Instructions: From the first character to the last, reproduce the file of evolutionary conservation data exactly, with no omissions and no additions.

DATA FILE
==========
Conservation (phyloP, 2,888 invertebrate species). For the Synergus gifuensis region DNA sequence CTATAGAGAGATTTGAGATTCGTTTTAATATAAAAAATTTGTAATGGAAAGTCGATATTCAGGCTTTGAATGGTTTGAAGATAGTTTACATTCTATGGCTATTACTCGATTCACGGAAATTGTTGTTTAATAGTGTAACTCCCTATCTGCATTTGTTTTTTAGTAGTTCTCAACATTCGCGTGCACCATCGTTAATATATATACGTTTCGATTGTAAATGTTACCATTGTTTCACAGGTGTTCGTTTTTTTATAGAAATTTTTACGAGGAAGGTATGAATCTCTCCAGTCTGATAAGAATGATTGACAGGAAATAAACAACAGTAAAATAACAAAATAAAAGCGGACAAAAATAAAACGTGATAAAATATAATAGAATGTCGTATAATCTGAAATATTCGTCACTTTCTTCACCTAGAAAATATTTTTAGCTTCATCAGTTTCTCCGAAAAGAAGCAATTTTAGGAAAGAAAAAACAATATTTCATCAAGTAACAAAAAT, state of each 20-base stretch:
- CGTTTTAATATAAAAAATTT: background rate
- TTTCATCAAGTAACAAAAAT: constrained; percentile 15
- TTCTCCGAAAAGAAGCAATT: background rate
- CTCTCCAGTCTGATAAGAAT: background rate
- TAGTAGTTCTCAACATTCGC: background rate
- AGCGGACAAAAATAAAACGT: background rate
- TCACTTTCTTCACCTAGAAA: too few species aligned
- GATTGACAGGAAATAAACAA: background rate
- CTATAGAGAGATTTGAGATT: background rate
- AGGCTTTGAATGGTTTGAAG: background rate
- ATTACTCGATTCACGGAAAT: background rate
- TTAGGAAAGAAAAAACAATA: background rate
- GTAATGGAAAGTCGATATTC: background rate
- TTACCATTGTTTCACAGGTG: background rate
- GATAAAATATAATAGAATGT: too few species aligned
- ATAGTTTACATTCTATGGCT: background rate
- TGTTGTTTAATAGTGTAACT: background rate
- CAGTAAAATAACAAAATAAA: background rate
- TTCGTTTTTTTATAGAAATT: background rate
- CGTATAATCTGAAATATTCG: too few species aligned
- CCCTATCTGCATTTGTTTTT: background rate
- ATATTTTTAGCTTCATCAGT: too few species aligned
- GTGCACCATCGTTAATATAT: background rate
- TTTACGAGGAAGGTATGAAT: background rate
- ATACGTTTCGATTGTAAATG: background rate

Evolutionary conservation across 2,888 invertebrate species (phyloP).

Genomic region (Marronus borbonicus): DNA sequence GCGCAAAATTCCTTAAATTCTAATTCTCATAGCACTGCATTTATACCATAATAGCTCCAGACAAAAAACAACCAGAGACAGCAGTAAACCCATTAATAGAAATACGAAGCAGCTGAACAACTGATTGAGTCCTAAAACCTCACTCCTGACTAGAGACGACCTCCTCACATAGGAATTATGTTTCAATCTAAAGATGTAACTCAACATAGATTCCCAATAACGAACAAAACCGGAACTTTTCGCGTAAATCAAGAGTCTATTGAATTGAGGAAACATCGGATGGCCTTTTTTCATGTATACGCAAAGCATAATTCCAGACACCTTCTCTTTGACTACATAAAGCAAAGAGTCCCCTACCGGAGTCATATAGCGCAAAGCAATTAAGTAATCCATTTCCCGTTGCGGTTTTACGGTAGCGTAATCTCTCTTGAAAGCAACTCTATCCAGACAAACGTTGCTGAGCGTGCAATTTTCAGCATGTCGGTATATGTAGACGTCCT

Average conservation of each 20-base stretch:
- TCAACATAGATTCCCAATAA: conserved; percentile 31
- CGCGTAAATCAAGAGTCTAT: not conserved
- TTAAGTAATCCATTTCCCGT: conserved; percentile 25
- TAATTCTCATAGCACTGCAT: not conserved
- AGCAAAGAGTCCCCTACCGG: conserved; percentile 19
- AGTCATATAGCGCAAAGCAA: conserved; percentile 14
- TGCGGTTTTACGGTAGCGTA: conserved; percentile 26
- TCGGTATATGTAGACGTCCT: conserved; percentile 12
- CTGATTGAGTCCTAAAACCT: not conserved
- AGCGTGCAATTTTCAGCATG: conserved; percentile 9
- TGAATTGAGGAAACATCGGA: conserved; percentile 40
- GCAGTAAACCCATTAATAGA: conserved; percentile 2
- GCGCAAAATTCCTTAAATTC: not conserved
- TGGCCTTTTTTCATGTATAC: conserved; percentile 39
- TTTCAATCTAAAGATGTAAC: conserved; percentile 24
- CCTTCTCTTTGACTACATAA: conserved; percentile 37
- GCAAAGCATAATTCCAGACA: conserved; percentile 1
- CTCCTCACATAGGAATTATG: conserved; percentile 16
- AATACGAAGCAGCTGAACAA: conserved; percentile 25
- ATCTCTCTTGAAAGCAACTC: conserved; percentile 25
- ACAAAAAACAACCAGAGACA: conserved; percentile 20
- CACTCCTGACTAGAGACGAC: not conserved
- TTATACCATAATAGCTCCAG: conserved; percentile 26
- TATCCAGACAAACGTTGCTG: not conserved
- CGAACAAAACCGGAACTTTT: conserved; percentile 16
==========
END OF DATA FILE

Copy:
Conservation (phyloP, 2,888 invertebrate species). For the Synergus gifuensis region DNA sequence CTATAGAGAGATTTGAGATTCGTTTTAATATAAAAAATTTGTAATGGAAAGTCGATATTCAGGCTTTGAATGGTTTGAAGATAGTTTACATTCTATGGCTATTACTCGATTCACGGAAATTGTTGTTTAATAGTGTAACTCCCTATCTGCATTTGTTTTTTAGTAGTTCTCAACATTCGCGTGCACCATCGTTAATATATATACGTTTCGATTGTAAATGTTACCATTGTTTCACAGGTGTTCGTTTTTTTATAGAAATTTTTACGAGGAAGGTATGAATCTCTCCAGTCTGATAAGAATGATTGACAGGAAATAAACAACAGTAAAATAACAAAATAAAAGCGGACAAAAATAAAACGTGATAAAATATAATAGAATGTCGTATAATCTGAAATATTCGTCACTTTCTTCACCTAGAAAATATTTTTAGCTTCATCAGTTTCTCCGAAAAGAAGCAATTTTAGGAAAGAAAAAACAATATTTCATCAAGTAACAAAAAT, state of each 20-base stretch:
- CGTTTTAATATAAAAAATTT: background rate
- TTTCATCAAGTAACAAAAAT: constrained; percentile 15
- TTCTCCGAAAAGAAGCAATT: background rate
- CTCTCCAGTCTGATAAGAAT: background rate
- TAGTAGTTCTCAACATTCGC: background rate
- AGCGGACAAAAATAAAACGT: background rate
- TCACTTTCTTCACCTAGAAA: too few species aligned
- GATTGACAGGAAATAAACAA: background rate
- CTATAGAGAGATTTGAGATT: background rate
- AGGCTTTGAATGGTTTGAAG: background rate
- ATTACTCGATTCACGGAAAT: background rate
- TTAGGAAAGAAAAAACAATA: background rate
- GTAATGGAAAGTCGATATTC: background rate
- TTACCATTGTTTCACAGGTG: background rate
- GATAAAATATAATAGAATGT: too few species aligned
- ATAGTTTACATTCTATGGCT: background rate
- TGTTGTTTAATAGTGTAACT: background rate
- CAGTAAAATAACAAAATAAA: background rate
- TTCGTTTTTTTATAGAAATT: background rate
- CGTATAATCTGAAATATTCG: too few species aligned
- CCCTATCTGCATTTGTTTTT: background rate
- ATATTTTTAGCTTCATCAGT: too few species aligned
- GTGCACCATCGTTAATATAT: background rate
- TTTACGAGGAAGGTATGAAT: background rate
- ATACGTTTCGATTGTAAATG: background rate

Evolutionary conservation across 2,888 invertebrate species (phyloP).

Genomic region (Marronus borbonicus): DNA sequence GCGCAAAATTCCTTAAATTCTAATTCTCATAGCACTGCATTTATACCATAATAGCTCCAGACAAAAAACAACCAGAGACAGCAGTAAACCCATTAATAGAAATACGAAGCAGCTGAACAACTGATTGAGTCCTAAAACCTCACTCCTGACTAGAGACGACCTCCTCACATAGGAATTATGTTTCAATCTAAAGATGTAACTCAACATAGATTCCCAATAACGAACAAAACCGGAACTTTTCGCGTAAATCAAGAGTCTATTGAATTGAGGAAACATCGGATGGCCTTTTTTCATGTATACGCAAAGCATAATTCCAGACACCTTCTCTTTGACTACATAAAGCAAAGAGTCCCCTACCGGAGTCATATAGCGCAAAGCAATTAAGTAATCCATTTCCCGTTGCGGTTTTACGGTAGCGTAATCTCTCTTGAAAGCAACTCTATCCAGACAAACGTTGCTGAGCGTGCAATTTTCAGCATGTCGGTATATGTAGACGTCCT

Average conservation of each 20-base stretch:
- TCAACATAGATTCCCAATAA: conserved; percentile 31
- CGCGTAAATCAAGAGTCTAT: not conserved
- TTAAGTAATCCATTTCCCGT: conserved; percentile 25
- TAATTCTCATAGCACTGCAT: not conserved
- AGCAAAGAGTCCCCTACCGG: conserved; percentile 19
- AGTCATATAGCGCAAAGCAA: conserved; percentile 14
- TGCGGTTTTACGGTAGCGTA: conserved; percentile 26
- TCGGTATATGTAGACGTCCT: conserved; percentile 12
- CTGATTGAGTCCTAAAACCT: not conserved
- AGCGTGCAATTTTCAGCATG: conserved; percentile 9
- TGAATTGAGGAAACATCGGA: conserved; percentile 40
- GCAGTAAACCCATTAATAGA: conserved; percentile 2
- GCGCAAAATTCCTTAAATTC: not conserved
- TGGCCTTTTTTCATGTATAC: conserved; percentile 39
- TTTCAATCTAAAGATGTAAC: conserved; percentile 24
- CCTTCTCTTTGACTACATAA: conserved; percentile 37
- GCAAAGCATAATTCCAGACA: conserved; percentile 1
- CTCCTCACATAGGAATTATG: conserved; percentile 16
- AATACGAAGCAGCTGAACAA: conserved; percentile 25
- ATCTCTCTTGAAAGCAACTC: conserved; percentile 25
- ACAAAAAACAACCAGAGACA: conserved; percentile 20
- CACTCCTGACTAGAGACGAC: not conserved
- TTATACCATAATAGCTCCAG: conserved; percentile 26
- TATCCAGACAAACGTTGCTG: not conserved
- CGAACAAAACCGGAACTTTT: conserved; percentile 16